Faithful in the Philadelphia Archdiocese have begun the “rich and blessed season of Lent” with “heavy hearts” from the war in Ukraine, said Archbishop Nelson Pérez.

The archbishop was the principal celebrant and homilist at a noontime Ash Wednesday Mass March 2 at the Cathedral Basilica of SS. Peter and Paul.

Joining him on the altar were Father Roman Pitula, rector of the Ukrainian Catholic Cathedral of the Immaculate Conception in Philadelphia; Father Ruslan Borovyi, pastor of St. Nicholas Ukrainian Catholic Church in Philadelphia; and Father Yaroslav Lukavenko of the Ukrainian Catholic Archeparchy of Philadelphia – all natives of Ukraine, with family and friends still in that country.

“Today we are blessed to have with us three of our Ukrainian brother priests, (whom) I had the pleasure of praying with on Sunday afternoon,” said Archbishop Pérez, referencing a Feb. 27 vespers service hosted by the Cathedral of the Immaculate Conception, with Archbishop Borys Gudziak, metropolitan of the Ukrainian Catholic Archeparchy of Philadelphia, presiding and members of the Religious Leaders Council and Interfaith Philadelphia in attendance.

Archbishop Pérez offered the Ash Wednesday liturgy “for the people of Ukraine, there and here,” as part of a “Day of Fasting for Peace for Ukraine” announced by Pope Francis, who prayed “the Queen of Peace (would) preserve the world from the madness of war.”

This Lenten season “finds the world (amid) atrocities being committed,” leaving millions “horrified … of what we human beings are actually capable of,” said Archbishop Pérez. “After so many millennia, we just don’t learn.”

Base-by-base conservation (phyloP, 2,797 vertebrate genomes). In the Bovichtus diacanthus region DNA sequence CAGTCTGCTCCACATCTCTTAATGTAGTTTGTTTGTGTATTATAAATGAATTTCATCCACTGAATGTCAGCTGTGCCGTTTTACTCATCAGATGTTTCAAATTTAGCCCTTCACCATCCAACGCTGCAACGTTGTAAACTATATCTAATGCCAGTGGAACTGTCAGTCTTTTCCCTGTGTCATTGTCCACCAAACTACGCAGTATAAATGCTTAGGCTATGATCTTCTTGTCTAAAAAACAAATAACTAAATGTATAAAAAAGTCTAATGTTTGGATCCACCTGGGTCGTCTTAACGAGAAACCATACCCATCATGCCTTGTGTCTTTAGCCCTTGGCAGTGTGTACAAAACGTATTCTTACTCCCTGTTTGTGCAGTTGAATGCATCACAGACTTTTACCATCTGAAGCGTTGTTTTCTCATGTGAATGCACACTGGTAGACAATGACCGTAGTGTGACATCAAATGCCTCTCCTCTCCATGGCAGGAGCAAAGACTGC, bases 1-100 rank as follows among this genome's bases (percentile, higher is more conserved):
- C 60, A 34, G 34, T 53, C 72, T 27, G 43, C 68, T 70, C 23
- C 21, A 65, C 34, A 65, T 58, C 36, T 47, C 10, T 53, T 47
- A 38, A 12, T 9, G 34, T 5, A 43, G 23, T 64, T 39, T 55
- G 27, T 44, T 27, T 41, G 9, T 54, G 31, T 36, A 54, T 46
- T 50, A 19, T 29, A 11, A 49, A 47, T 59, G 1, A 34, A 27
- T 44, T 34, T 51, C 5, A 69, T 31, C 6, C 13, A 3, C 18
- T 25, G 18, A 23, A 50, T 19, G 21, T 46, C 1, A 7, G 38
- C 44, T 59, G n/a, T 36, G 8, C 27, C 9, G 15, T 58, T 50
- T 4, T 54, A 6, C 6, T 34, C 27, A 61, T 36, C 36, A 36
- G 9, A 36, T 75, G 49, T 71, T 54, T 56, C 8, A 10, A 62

Speaking after the Mass, Father Borovyi said “in Ukraine there are a lot of ashes nowadays, and not just symbolic. … ashes from hospitals, from universities, from cities that are already bombed. And these ashes are mixed with blood, with tears.”

Father Roman Pitula, rector of the Ukrainian Catholic Cathedral of the Immaculate Conception in Philadelphia, speaks with Sister Gertrude Borres, R.S.A. after a midday Ash Wednesday Mass at the Cathedral Basilica of SS. Peter and Paul. (Gina Christian)

“Our children are being born in bomb shelters, and our children are dying because of bombs and shelling,” said Father Lukavenko.

Father Pitula said his extended family, whose members live near the western city of Lviv, are “distressed” but trying to remain “hopeful” amid frequent trips to their basements to shelter in place.

“It’s tragic,” he said. “We are a God-loving and peace-loving nation. We never invaded anyone over our 1,500-year-history. We want this war to be stopped immediately. If one person dies, it’s already too many.”

Amid the Lenten season and its disciplines of prayer, fasting and almsgiving, Christians and all people of the world are “united in solidarity and prayer for the people of Ukraine,” said Archbishop Pérez.

Quoting author Tony Agnesi, the archbishop said “there is power in those ashes” of Lent.

Father Borovyi agreed.

“I hope God … really gives power to those ashes, that Ukraine could stand against the Russian enemy,” he said.

“Cease the fire,” said Father Pitula. “And don’t cease the prayer.”

Father Yaroslav Lukavenko (left) and Father Ruslan Borovyi, priests of the Ukrainian Catholic Archeparchy of Philadelphia, concelebrated a midday Ash Wednesday liturgy with Archbishop Nelson Pérez March 2 at the Cathedral Basilica of SS. Peter and Paul. (Photo by Gina Christian)